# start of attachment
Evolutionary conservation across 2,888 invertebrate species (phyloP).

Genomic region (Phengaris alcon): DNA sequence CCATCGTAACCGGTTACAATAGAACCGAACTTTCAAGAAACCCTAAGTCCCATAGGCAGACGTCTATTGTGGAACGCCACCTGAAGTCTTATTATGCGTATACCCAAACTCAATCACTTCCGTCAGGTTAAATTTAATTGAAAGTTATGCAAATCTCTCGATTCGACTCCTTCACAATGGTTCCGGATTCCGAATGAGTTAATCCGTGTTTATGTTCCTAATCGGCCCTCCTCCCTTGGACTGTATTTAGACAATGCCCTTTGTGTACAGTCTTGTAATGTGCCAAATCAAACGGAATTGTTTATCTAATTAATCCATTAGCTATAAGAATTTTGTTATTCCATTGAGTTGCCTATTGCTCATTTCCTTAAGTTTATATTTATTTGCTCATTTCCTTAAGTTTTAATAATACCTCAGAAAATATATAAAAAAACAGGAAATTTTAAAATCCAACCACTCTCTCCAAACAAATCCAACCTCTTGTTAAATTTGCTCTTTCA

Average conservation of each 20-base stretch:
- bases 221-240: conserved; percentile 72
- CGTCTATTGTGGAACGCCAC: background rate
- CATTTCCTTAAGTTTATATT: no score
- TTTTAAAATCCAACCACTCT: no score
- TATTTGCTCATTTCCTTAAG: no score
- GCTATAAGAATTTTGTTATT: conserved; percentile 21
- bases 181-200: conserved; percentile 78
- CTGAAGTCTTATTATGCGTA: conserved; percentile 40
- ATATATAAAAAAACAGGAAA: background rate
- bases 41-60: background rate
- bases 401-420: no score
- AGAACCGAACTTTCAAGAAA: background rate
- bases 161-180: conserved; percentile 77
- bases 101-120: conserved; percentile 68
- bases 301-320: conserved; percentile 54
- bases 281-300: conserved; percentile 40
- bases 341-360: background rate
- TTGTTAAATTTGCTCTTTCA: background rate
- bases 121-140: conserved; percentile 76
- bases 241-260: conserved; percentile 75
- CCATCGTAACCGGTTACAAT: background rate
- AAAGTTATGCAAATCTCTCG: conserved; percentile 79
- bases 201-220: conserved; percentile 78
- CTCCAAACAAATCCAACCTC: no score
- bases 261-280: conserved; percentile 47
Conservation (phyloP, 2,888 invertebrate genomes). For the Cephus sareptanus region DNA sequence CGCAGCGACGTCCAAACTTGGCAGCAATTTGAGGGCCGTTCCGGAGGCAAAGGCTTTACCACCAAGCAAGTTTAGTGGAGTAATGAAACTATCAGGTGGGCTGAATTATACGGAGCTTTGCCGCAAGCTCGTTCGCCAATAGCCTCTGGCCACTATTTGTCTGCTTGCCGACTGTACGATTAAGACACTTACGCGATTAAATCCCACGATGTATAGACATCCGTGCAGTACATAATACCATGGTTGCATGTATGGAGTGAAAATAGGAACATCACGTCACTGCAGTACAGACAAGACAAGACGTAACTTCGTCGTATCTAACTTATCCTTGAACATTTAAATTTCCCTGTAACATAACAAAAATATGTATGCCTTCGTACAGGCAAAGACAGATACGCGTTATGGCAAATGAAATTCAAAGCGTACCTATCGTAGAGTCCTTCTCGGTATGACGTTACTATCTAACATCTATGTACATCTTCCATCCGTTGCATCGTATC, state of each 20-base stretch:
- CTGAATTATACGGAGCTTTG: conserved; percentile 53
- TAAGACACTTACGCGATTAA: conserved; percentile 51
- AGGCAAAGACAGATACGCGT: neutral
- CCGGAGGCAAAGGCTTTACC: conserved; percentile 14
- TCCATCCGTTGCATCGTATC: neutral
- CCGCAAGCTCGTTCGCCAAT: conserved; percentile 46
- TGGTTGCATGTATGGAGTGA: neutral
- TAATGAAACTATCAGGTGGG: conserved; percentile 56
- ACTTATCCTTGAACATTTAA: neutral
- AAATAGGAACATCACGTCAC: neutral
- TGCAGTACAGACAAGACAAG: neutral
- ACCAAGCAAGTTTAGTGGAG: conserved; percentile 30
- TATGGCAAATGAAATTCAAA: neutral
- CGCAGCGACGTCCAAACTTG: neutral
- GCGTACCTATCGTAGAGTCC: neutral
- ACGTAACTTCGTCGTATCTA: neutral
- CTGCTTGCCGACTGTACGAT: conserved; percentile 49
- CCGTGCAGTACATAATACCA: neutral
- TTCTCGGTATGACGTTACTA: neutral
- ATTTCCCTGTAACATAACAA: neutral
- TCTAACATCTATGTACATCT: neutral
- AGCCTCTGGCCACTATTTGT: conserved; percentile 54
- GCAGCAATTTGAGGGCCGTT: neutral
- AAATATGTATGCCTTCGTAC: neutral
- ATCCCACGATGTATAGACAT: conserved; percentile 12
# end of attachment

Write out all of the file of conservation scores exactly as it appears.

Evolutionary conservation across 2,888 invertebrate species (phyloP).

Genomic region (Phengaris alcon): DNA sequence CCATCGTAACCGGTTACAATAGAACCGAACTTTCAAGAAACCCTAAGTCCCATAGGCAGACGTCTATTGTGGAACGCCACCTGAAGTCTTATTATGCGTATACCCAAACTCAATCACTTCCGTCAGGTTAAATTTAATTGAAAGTTATGCAAATCTCTCGATTCGACTCCTTCACAATGGTTCCGGATTCCGAATGAGTTAATCCGTGTTTATGTTCCTAATCGGCCCTCCTCCCTTGGACTGTATTTAGACAATGCCCTTTGTGTACAGTCTTGTAATGTGCCAAATCAAACGGAATTGTTTATCTAATTAATCCATTAGCTATAAGAATTTTGTTATTCCATTGAGTTGCCTATTGCTCATTTCCTTAAGTTTATATTTATTTGCTCATTTCCTTAAGTTTTAATAATACCTCAGAAAATATATAAAAAAACAGGAAATTTTAAAATCCAACCACTCTCTCCAAACAAATCCAACCTCTTGTTAAATTTGCTCTTTCA

Average conservation of each 20-base stretch:
- bases 221-240: conserved; percentile 72
- CGTCTATTGTGGAACGCCAC: background rate
- CATTTCCTTAAGTTTATATT: no score
- TTTTAAAATCCAACCACTCT: no score
- TATTTGCTCATTTCCTTAAG: no score
- GCTATAAGAATTTTGTTATT: conserved; percentile 21
- bases 181-200: conserved; percentile 78
- CTGAAGTCTTATTATGCGTA: conserved; percentile 40
- ATATATAAAAAAACAGGAAA: background rate
- bases 41-60: background rate
- bases 401-420: no score
- AGAACCGAACTTTCAAGAAA: background rate
- bases 161-180: conserved; percentile 77
- bases 101-120: conserved; percentile 68
- bases 301-320: conserved; percentile 54
- bases 281-300: conserved; percentile 40
- bases 341-360: background rate
- TTGTTAAATTTGCTCTTTCA: background rate
- bases 121-140: conserved; percentile 76
- bases 241-260: conserved; percentile 75
- CCATCGTAACCGGTTACAAT: background rate
- AAAGTTATGCAAATCTCTCG: conserved; percentile 79
- bases 201-220: conserved; percentile 78
- CTCCAAACAAATCCAACCTC: no score
- bases 261-280: conserved; percentile 47
Conservation (phyloP, 2,888 invertebrate genomes). For the Cephus sareptanus region DNA sequence CGCAGCGACGTCCAAACTTGGCAGCAATTTGAGGGCCGTTCCGGAGGCAAAGGCTTTACCACCAAGCAAGTTTAGTGGAGTAATGAAACTATCAGGTGGGCTGAATTATACGGAGCTTTGCCGCAAGCTCGTTCGCCAATAGCCTCTGGCCACTATTTGTCTGCTTGCCGACTGTACGATTAAGACACTTACGCGATTAAATCCCACGATGTATAGACATCCGTGCAGTACATAATACCATGGTTGCATGTATGGAGTGAAAATAGGAACATCACGTCACTGCAGTACAGACAAGACAAGACGTAACTTCGTCGTATCTAACTTATCCTTGAACATTTAAATTTCCCTGTAACATAACAAAAATATGTATGCCTTCGTACAGGCAAAGACAGATACGCGTTATGGCAAATGAAATTCAAAGCGTACCTATCGTAGAGTCCTTCTCGGTATGACGTTACTATCTAACATCTATGTACATCTTCCATCCGTTGCATCGTATC, state of each 20-base stretch:
- CTGAATTATACGGAGCTTTG: conserved; percentile 53
- TAAGACACTTACGCGATTAA: conserved; percentile 51
- AGGCAAAGACAGATACGCGT: neutral
- CCGGAGGCAAAGGCTTTACC: conserved; percentile 14
- TCCATCCGTTGCATCGTATC: neutral
- CCGCAAGCTCGTTCGCCAAT: conserved; percentile 46
- TGGTTGCATGTATGGAGTGA: neutral
- TAATGAAACTATCAGGTGGG: conserved; percentile 56
- ACTTATCCTTGAACATTTAA: neutral
- AAATAGGAACATCACGTCAC: neutral
- TGCAGTACAGACAAGACAAG: neutral
- ACCAAGCAAGTTTAGTGGAG: conserved; percentile 30
- TATGGCAAATGAAATTCAAA: neutral
- CGCAGCGACGTCCAAACTTG: neutral
- GCGTACCTATCGTAGAGTCC: neutral
- ACGTAACTTCGTCGTATCTA: neutral
- CTGCTTGCCGACTGTACGAT: conserved; percentile 49
- CCGTGCAGTACATAATACCA: neutral
- TTCTCGGTATGACGTTACTA: neutral
- ATTTCCCTGTAACATAACAA: neutral
- TCTAACATCTATGTACATCT: neutral
- AGCCTCTGGCCACTATTTGT: conserved; percentile 54
- GCAGCAATTTGAGGGCCGTT: neutral
- AAATATGTATGCCTTCGTAC: neutral
- ATCCCACGATGTATAGACAT: conserved; percentile 12